It will be interesting to follow up on this story and see how far its tentacles have spread.

 ________________________________________________

ARGENTINA IN THE NEWS AGAIN

Memories of Sunshine's 1912 Soccer Team


In the early part of the present century H. V. McKay Pty. Ltd. opened up trade in farm implements with Argentina, and many thousands of the local product helped gather the crops in the South American republic. Quite a number of employees from the Sunshine works went to South America during the period when the implements were being exported from here and some stopped several years. Whilst over there sport was indulged in, and the illustration here portrays a soccer team that, it was claimed, would give Woolwich Arsenal a run for the money. Judging by the pose of some of the champions, their looks belie their speed, but note the costumes. The photo was taken in 1912, and Mr. Vic. McKay, the present factory superintendent of the Sunshine works, but who has not been well for the past month or two, can be seen in the back row.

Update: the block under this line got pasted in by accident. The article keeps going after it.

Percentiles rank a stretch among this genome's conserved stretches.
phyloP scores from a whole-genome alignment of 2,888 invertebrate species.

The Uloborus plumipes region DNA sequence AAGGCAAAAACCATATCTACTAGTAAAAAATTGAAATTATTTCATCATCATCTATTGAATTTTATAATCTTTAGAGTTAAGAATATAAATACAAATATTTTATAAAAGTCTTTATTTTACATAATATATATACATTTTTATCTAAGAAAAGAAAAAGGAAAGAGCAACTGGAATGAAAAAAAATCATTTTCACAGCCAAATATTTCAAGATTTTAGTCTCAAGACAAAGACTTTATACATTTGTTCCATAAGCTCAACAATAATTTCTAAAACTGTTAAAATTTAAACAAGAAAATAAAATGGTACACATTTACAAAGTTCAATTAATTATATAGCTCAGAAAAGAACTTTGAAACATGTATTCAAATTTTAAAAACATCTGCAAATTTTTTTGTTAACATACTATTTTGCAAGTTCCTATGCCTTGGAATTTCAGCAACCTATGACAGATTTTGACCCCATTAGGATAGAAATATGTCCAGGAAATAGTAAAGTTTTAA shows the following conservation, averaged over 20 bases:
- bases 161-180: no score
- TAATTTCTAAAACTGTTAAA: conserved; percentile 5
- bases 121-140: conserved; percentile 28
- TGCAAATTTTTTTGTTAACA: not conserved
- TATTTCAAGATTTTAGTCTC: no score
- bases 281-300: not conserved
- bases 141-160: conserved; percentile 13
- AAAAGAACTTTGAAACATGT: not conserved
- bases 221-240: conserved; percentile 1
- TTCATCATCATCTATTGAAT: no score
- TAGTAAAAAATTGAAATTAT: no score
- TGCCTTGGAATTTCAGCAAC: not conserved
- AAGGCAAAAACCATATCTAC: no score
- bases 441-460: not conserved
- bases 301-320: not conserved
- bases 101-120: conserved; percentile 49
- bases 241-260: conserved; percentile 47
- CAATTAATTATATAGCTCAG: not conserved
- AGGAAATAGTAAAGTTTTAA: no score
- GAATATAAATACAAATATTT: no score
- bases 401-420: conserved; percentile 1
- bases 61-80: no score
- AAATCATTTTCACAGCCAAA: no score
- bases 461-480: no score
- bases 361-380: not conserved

BACK ROW (left to right). H. Thomas (Arg), D. Clemson (Aust), V. R. McKay (Aust),  G. Thomas (Arg),
A. Thomas
(Aust), J. Wick (N.Z.), W. Bourke (Aust).  FRONT ROW. F. Phillipe (Arg), I. Ramas (Arg),
A. Draper
(Aust), Capt.;  G. Ivory (Aust), N. Lawson (Aust), T. Jose (Arg).

 
Argentina is not too sweet with the Allies at present, and allegations are that the country is the headquarters of a huge Nazi spy ring, so conditions would not be as pleasant there as it was in 1912.

Positions on the Field. W. Bourke (goalkeeper), G. Ivory (right back), T. Jose (left back), N. Lawson (right half), I. Ranas (left half), V. R. McKay (centre half), D. Clemson (O/S right), J. Wick (I/S right), F. Phillipe (I/S left), A. Thomas (O/S left), A. Draper (centre), H. Thomas (referee), G. Thomas (boundary).

 ________________________________________________


The fascinating question is whether these men already 'had' soccer when they went or whether it was something they 'acquired' while in Argentina. The first club in Sunshine (in 1912) appears to post-date this trip. Does this sojourn help to promote the game in Sunshine or is it a passing moment? We do know that the McKay company and name keeps up its connection with Sunshine soccer. H.V. McKay was one of the inaugural vice-presidents of the Sunshine United club in 1924 and the McKay surname pops up in teams lists in different periods. And the following story shows the company's generosity in helping Sunshine Soccer Club rebuild its pavilion in 1933. 

SUNSHINE SOCCER CLUB